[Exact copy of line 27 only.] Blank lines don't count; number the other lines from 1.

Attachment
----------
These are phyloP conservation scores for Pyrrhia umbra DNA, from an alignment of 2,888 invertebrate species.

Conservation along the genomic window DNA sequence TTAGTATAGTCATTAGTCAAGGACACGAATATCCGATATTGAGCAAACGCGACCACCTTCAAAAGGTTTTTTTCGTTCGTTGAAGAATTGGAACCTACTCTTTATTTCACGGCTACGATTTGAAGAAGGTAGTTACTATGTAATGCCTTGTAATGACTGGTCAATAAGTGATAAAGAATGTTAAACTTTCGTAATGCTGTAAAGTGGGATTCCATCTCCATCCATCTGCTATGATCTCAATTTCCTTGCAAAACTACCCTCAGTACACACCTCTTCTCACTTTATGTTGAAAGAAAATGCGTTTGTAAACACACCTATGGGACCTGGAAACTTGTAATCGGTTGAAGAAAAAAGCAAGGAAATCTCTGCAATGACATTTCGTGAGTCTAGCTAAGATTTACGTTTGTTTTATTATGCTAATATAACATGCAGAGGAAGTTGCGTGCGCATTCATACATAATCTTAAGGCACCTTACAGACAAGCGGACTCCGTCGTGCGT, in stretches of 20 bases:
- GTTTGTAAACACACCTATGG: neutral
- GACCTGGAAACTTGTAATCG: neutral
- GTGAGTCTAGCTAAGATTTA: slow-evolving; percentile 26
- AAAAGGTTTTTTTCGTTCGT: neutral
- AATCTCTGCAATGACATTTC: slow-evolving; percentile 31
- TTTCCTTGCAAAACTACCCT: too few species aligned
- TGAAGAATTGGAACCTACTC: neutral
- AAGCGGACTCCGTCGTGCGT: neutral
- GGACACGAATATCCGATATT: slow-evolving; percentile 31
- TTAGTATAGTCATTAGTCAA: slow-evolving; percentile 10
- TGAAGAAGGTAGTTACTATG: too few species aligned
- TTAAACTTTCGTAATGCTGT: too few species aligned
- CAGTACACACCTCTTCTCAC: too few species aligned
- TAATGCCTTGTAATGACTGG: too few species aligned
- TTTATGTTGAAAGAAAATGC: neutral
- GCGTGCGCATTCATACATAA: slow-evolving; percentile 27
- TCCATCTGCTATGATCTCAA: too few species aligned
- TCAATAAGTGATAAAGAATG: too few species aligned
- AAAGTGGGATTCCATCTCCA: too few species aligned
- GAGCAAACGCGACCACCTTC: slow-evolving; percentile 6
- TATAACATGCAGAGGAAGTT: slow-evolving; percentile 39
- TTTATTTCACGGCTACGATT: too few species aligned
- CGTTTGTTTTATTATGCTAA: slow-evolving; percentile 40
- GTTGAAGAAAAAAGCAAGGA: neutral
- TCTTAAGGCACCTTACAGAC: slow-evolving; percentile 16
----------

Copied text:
- TCTTAAGGCACCTTACAGAC: slow-evolving; percentile 16